Recoin



[koin] /kɔɪn/

noun
1.
a piece of metal stamped and issued by the authority of a government for use as money.
2.
a number of such pieces.
3.
Informal. money; cash:
He’s got plenty of coin in the bank.
4.
Architecture. (defs 1, 2).
5.
Archaic. a corner cupboard of the 18th century.
adjective
6.
operated by, or containing machines operated by, inserting a coin or coins into a slot:
a coin laundry.
verb (used with object)
7.
to make (coinage) by stamping metal:
The mint is coining pennies.
8.
to convert (metal) into :
The mint used to coin gold into dollars.
9.
to make; invent; fabricate:
to coin an expression.
10.
Metalworking. to shape the surface of (metal) by squeezing between two dies.
Compare (def 3).
verb (used without object)
11.
British Informal. to counterfeit, especially to make counterfeit money.
Idioms
12.
coin money, Informal. to make or gain money rapidly:
Those who own stock in that restaurant chain are coining money.
13.
pay someone back in his / her own coin, to reciprocate or behave toward in a like way, especially inamicably; retaliate:
If they persist in teasing you, pay them back in their own coin.
14.
the other side of the coin, the other side, aspect, or point of view; alternative consideration.
/kɔɪn/
noun
1.
a metal disc or piece used as money
2.
metal currency, as opposed to securities, paper currency, etc related adjective nummary
3.
(architect) a variant spelling of quoin
4.
pay a person back in his own coin, to treat a person in the way that he has treated others
5.
the other side of the coin, the opposite view of a matter
verb
6.
(transitive) to make or stamp (coins)
7.
(transitive) to make into a coin
8.
(transitive) to fabricate or invent (words, etc)
9.
(transitive) (informal) to make (money) rapidly (esp in the phrase coin it in)
10.
to coin a phrase, said ironically after one uses a cliché
n.

c.1300, “a wedge,” from Old French coing (12c.) “a wedge; stamp; piece of money; corner, angle,” from Latin cuneus “a wedge.” The die for stamping metal was wedge-shaped, and the English word came to mean “thing stamped, a piece of money” by late 14c. (a sense that already had developed in French). Cf. quoin, which split off from this word 16c. Modern French coin is “corner, angle, nook.” Coins were first struck in western Asia Minor in 7c. B.C.E.; Greek tradition and Herodotus credit the Lydians with being first to make and use coins of silver and gold.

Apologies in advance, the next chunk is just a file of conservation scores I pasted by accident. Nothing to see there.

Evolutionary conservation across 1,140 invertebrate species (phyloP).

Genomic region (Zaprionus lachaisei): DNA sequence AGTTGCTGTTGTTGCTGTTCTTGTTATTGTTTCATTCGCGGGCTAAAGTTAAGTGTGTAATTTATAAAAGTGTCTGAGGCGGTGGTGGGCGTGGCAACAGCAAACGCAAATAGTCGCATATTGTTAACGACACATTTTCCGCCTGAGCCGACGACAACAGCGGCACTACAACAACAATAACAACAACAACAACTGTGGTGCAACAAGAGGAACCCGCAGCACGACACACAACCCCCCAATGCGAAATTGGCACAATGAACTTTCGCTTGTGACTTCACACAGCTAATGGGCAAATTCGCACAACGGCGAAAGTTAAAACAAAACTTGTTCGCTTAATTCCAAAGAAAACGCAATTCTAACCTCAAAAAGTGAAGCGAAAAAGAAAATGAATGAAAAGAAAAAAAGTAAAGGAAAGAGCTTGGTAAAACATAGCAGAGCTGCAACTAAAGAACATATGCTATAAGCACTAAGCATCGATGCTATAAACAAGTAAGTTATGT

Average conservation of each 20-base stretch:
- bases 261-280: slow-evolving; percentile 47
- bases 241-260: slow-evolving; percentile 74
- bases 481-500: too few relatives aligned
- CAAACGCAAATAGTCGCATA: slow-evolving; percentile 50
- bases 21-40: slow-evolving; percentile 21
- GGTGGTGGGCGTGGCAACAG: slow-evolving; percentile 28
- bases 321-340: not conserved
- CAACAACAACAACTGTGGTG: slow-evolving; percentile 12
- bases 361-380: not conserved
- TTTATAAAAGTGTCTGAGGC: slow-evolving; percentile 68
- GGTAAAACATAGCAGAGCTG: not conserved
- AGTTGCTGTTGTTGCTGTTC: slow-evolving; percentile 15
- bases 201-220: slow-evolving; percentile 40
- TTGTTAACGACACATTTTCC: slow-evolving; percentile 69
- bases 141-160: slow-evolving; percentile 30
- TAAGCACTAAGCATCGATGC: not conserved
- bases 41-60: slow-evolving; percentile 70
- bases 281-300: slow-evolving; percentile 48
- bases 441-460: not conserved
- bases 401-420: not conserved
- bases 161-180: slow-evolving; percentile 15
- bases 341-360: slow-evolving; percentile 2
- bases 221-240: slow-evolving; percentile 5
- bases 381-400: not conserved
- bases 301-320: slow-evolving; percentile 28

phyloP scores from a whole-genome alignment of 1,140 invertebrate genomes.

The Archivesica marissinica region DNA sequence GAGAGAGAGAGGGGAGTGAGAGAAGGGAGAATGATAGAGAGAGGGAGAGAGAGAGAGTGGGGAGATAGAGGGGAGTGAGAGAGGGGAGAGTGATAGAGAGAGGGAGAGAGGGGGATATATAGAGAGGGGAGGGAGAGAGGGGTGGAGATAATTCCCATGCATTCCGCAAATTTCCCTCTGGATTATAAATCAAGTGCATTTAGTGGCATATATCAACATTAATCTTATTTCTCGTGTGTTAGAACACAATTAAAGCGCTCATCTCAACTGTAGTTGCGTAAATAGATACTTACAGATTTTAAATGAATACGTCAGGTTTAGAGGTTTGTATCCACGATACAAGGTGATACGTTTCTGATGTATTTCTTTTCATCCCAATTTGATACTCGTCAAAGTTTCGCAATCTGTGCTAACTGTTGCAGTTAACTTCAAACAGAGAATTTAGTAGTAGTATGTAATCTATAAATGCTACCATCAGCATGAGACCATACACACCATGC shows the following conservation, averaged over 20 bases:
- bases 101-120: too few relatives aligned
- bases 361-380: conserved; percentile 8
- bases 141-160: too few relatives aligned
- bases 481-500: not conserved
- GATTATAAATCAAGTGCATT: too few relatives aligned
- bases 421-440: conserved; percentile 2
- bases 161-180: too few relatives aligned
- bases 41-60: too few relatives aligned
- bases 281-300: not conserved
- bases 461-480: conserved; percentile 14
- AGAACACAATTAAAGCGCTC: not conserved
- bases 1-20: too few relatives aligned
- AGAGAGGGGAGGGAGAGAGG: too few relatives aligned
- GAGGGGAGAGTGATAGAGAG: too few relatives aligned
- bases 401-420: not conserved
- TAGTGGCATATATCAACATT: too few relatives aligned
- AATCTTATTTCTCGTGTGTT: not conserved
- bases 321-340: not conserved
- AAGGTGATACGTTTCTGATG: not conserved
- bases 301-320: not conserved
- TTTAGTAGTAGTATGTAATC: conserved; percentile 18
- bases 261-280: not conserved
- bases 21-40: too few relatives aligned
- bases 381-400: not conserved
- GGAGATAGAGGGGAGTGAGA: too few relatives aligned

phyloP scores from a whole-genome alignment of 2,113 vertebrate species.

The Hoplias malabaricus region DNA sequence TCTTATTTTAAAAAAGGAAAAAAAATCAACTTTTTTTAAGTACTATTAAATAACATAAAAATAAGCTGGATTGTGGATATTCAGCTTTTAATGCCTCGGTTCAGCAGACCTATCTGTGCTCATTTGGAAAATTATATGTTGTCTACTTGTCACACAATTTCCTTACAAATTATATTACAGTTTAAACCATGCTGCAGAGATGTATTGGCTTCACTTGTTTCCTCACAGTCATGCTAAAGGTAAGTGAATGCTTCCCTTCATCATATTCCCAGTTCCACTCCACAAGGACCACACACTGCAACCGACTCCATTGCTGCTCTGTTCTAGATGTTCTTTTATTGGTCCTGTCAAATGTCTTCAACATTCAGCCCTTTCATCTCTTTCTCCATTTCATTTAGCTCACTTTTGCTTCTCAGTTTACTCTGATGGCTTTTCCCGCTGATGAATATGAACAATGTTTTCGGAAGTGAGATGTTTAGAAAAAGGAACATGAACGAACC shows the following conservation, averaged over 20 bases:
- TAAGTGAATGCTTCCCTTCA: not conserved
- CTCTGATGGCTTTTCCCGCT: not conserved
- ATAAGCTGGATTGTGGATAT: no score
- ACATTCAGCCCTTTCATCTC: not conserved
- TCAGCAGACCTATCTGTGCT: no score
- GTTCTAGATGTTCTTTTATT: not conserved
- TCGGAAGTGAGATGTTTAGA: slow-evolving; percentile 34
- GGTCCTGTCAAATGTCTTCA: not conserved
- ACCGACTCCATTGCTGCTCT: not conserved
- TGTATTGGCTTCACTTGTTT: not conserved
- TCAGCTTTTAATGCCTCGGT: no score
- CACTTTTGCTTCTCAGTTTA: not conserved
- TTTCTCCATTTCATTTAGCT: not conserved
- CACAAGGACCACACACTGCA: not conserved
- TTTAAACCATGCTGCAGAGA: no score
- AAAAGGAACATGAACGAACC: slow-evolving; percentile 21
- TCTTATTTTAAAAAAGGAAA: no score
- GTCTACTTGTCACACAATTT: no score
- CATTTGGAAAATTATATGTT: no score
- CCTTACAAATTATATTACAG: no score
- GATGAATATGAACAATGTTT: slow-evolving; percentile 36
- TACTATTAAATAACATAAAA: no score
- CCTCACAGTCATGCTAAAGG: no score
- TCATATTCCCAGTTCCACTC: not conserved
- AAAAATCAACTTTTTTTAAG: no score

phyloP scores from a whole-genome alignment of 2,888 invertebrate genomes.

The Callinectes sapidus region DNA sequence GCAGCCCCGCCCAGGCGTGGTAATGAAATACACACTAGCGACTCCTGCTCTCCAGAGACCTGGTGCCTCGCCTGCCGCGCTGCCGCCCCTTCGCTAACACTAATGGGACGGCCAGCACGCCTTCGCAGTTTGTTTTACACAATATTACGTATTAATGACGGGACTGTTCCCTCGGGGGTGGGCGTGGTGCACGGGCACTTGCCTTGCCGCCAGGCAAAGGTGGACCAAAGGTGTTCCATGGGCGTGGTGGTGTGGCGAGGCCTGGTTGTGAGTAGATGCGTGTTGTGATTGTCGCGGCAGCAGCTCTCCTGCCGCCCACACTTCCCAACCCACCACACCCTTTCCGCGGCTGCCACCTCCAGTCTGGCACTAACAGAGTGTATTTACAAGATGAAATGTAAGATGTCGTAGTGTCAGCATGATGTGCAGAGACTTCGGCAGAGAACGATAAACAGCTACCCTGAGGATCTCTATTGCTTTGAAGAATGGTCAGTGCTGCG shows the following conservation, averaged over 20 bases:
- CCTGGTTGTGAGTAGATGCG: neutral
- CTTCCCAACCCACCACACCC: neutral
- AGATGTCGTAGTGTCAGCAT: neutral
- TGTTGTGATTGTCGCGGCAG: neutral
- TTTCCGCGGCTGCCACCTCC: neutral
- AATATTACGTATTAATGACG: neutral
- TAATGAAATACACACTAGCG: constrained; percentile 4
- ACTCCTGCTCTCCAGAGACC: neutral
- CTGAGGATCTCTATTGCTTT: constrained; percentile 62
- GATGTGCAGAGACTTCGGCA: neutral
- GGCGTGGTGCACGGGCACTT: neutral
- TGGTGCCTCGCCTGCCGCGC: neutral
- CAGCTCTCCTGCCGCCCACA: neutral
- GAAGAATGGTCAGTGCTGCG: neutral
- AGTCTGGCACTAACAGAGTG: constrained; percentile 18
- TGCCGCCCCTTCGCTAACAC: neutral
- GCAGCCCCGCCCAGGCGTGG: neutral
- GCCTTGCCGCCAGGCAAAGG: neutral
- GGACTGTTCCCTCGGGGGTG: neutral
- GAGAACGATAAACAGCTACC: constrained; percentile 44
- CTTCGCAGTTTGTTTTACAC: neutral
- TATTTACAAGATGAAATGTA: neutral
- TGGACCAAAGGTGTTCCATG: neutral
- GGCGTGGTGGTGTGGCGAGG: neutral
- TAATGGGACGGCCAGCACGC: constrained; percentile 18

v.

“to coin money,” mid-14c., from coin (n.). Related: Coined; coining. To coin a phrase is late 16c. A Middle English word for minter was coin-smiter.

noun

Money; bread, loot (1870s+)
counterinsurgency

Before the Exile the Jews had no regularly stamped money. They made use of uncoined shekels or talents of silver, which they weighed out (Gen. 23:16; Ex. 38:24; 2 Sam. 18:12). Probably the silver ingots used in the time of Abraham may have been of a fixed weight, which was in some way indicated on them. The “pieces of silver” paid by Abimelech to Abraham (Gen. 20:16), and those also for which Joseph was sold (37:28), were proably in the form of rings. The shekel was the common standard of weight and value among the Hebrews down to the time of the Captivity. Only once is a shekel of gold mentioned (1 Chr. 21:25). The “six thousand of gold” mentioned in the transaction between Naaman and Gehazi (2 Kings 5:5) were probably so many shekels of gold. The “piece of money” mentioned in Job 42:11; Gen. 33:19 (marg., “lambs”) was the Hebrew _kesitah_, probably an uncoined piece of silver of a certain weight in the form of a sheep or lamb, or perhaps having on it such an impression. The same Hebrew word is used in Josh. 24:32, which is rendered by Wickliffe “an hundred yonge scheep.”

In addition to the idiom beginning with
coin

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